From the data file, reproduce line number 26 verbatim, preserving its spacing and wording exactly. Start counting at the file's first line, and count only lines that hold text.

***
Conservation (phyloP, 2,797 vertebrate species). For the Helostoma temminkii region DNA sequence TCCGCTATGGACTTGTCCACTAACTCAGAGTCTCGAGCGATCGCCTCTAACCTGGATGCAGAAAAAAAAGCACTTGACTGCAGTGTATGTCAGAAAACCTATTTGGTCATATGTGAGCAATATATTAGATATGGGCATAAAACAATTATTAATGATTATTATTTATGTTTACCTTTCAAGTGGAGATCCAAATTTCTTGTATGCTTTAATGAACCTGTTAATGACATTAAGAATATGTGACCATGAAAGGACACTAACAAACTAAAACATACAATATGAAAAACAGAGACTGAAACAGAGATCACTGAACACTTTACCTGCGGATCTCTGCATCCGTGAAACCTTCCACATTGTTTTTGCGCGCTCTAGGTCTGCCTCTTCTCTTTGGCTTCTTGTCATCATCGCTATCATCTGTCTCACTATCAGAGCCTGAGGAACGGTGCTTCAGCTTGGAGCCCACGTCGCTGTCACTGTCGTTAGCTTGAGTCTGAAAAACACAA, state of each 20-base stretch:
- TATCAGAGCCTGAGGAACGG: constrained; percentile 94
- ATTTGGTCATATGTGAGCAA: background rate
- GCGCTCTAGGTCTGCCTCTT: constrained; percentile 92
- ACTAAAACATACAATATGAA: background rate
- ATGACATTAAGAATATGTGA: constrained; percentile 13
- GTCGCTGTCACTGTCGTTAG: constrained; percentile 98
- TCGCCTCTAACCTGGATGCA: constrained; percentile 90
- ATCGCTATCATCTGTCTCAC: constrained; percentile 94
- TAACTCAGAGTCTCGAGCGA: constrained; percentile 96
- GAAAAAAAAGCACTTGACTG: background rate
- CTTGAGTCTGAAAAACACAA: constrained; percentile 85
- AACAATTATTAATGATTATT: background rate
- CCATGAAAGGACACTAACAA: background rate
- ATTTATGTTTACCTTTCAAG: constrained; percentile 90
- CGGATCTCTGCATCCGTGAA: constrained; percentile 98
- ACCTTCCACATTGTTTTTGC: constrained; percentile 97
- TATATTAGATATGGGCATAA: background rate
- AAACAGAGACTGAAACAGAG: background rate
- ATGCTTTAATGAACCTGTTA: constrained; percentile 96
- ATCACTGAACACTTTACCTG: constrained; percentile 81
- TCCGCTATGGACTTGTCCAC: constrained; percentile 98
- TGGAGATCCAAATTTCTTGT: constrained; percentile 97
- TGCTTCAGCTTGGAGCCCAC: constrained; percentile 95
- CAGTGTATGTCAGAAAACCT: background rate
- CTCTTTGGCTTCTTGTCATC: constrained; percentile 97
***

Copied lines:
- CTCTTTGGCTTCTTGTCATC: constrained; percentile 97